After finding the recipe below at Tammy's Recipes online, though, I felt like this was something I could do, so I finally decided to confront my yeast fear head-on. Plus, I was pleased to learn that the basic recipe for bagels is almost vegan; there was only an egg wash so ingredients will stick to the outside, so all I did was omit the wash and, per Tammy's instructions, fold the ingredients directly into the dough instead. And you know what? I'm not sure I'll ever go back to Starbucks...well, at least until Greg stops surveying credit card receipts. And I will most definitely start to bake with yeast more; it's not so scary after all. I'm still working on my technique a bit, so I've put my struggles in footnotes below, but honestly, even if you don't have the technique quite right, the bagels will still turn out fine and be tasty.

Bagels (adapted from
Yields: 6 bagels (although I should say, the original recipe was doubled, so I assume this is easily doubled as well)

3/4 c. warm water
1 Tbsp. dry yeast
1 1/2 Tbsp. sugar
1/2 Tbsp. salt
2 c. bread flour
anything tasty you like in a bagel - cinnamon, raisins, dried cranberries, nuts, flaxseeds, oats, whatever

1) Mix water, yeast, and sugar; let sit for 3 minutes.
2) Mix 1 c. flour with salt; while mixing, add yeast mixture, and then slowly add the rest of the flour.
3) Knead dough on a flour surface for 5 minutes (add flour if the dough is sticky); the dough will be smooth and firm. Place in a greased bowl and cover with a towel until dough is doubled in size, about 50-60 minutes.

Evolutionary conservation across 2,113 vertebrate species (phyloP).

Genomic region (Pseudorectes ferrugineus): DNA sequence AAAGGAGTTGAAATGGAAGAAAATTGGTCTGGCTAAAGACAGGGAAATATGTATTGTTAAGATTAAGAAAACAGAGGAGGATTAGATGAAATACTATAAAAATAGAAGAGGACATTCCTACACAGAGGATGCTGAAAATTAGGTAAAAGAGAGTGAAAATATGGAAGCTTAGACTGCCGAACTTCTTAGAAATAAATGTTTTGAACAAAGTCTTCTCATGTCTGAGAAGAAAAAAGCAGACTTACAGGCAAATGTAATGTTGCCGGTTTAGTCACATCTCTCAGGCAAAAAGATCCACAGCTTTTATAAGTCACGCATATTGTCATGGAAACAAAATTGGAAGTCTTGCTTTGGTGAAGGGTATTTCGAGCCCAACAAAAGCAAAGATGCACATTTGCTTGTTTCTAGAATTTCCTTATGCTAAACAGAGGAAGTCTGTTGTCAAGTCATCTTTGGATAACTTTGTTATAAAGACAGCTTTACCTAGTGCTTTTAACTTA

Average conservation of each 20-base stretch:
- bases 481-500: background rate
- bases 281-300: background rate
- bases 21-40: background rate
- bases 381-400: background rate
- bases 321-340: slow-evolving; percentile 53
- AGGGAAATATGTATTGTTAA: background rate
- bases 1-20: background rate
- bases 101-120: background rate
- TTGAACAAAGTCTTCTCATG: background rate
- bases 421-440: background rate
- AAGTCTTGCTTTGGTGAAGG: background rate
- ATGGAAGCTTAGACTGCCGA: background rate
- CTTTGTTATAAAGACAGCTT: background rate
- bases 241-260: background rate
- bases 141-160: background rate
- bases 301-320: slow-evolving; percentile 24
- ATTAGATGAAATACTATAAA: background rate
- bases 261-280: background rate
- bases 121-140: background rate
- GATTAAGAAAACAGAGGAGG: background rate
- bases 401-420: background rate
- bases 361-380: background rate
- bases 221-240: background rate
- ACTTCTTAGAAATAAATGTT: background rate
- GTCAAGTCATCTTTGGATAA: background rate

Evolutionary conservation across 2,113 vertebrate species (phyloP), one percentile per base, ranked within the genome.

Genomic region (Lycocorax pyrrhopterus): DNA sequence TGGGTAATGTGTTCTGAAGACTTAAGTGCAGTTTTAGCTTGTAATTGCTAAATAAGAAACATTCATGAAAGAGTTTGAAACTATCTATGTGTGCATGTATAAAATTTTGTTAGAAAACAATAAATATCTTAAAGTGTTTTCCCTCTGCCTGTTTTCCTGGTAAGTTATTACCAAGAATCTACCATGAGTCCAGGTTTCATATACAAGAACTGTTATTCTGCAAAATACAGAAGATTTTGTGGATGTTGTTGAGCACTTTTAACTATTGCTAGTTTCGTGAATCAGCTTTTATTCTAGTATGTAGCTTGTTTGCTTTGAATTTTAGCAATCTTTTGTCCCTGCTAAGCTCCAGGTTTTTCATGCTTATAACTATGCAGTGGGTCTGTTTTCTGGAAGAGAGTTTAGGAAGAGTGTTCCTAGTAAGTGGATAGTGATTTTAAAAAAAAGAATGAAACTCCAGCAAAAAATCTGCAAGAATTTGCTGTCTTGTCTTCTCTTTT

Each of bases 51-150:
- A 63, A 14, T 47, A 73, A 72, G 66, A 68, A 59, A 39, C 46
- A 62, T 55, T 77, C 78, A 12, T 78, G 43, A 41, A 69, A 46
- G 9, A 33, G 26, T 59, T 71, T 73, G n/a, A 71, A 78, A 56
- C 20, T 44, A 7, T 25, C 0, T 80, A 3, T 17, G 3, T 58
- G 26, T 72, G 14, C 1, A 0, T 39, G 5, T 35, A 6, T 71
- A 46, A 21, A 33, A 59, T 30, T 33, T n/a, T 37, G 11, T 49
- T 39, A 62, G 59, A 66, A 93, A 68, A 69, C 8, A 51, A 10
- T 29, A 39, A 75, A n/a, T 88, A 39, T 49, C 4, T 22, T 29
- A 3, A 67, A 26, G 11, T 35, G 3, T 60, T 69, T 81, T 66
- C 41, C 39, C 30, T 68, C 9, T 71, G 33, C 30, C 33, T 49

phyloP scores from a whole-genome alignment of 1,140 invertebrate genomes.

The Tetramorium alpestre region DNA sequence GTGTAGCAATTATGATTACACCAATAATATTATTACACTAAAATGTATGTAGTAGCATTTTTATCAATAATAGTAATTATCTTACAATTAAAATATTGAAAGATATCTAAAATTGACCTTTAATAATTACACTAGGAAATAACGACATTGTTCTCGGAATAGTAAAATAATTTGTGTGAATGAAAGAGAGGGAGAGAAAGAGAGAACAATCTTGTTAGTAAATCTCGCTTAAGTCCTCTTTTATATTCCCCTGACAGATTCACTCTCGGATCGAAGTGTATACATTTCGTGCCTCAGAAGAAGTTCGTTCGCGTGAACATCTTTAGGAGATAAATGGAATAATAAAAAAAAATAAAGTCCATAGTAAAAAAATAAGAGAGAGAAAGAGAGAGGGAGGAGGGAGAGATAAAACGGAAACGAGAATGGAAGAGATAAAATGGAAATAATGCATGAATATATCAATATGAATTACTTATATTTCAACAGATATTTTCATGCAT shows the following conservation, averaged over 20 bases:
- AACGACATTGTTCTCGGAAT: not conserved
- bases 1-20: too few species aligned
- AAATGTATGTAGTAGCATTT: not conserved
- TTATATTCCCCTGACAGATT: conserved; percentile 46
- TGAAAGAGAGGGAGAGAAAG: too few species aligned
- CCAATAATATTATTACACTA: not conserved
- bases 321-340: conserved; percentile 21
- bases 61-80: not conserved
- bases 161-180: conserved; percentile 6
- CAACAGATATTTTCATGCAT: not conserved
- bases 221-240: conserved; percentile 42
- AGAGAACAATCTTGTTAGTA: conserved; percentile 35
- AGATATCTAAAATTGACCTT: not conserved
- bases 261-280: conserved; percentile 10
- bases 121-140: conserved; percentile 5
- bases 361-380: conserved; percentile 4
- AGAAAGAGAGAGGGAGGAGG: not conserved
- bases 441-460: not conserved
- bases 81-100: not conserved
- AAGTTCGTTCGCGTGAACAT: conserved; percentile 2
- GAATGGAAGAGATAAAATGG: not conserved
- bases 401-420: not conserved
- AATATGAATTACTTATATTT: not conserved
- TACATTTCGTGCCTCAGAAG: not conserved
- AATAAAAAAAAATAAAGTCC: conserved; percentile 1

4) Punch down the dough. If adding ingredients, knead them in until just mixed.*
5) Split up dough into 6 balls. Let rest for 5 minutes.
6) Poke a hole in each ball and pull the ball apart by two inches, making a bagel shape. Cover with a towel and let rest for 10 minutes.
7) In batches of two at a time, boil the bagels in a 8 quarts of boiling water for 45 seconds, flipping halfway through. Place the bagels on a wire rack to dry.
8) Put the bagels on a baking sheet covered with parchment paper and bake in a preheated 350 degree oven for 18 minutes. Flip the bagels over and bake for another 17 minutes. Cool on wire rack.

* I must admit, I think I failed kneading in the ingredients. I didn't want the dough to get too tough, but I didn't add enough ingredients and I didn't mix them consistently throughout. I think I also should have probably given the dough a couple of minutes to rest again after mixing in the ingredients and before I cut them up into little bagel balls. That said, I still polished off two bagels when they came out of the oven, so I won't mind making more know, to practice. :)


  1. Beth, I have never thought of making bagels myself. I cherish my dr's appointments because they are close to a Great American Bagel and I LOVE LOVE LOVE their egg bagel with plain cream cheese. You have inspired me and I am going to look for an egg bagel recipe. Do you have any thoughts on how to keep the bagels fresh after cooking? I surely wouldn't eat 6 bagels within a couple of days. I suppose I could halve the recipe but that seems like a lot of work to do to only get 3 bagels out of the deal. If you've enjoyed your yeast experience thus far, I have an excellent recipe for "quick dinner rolls" and another for "amish white bread" that I have received a lot of compliments on that I would be happy to share with you!

  2. Hi there! My plan for now is to make about a dozen at a time, freeze them, and then bring small batches to work so I can have a cheap breakfast on the go. I would love your recipes if you would send them along, thanks!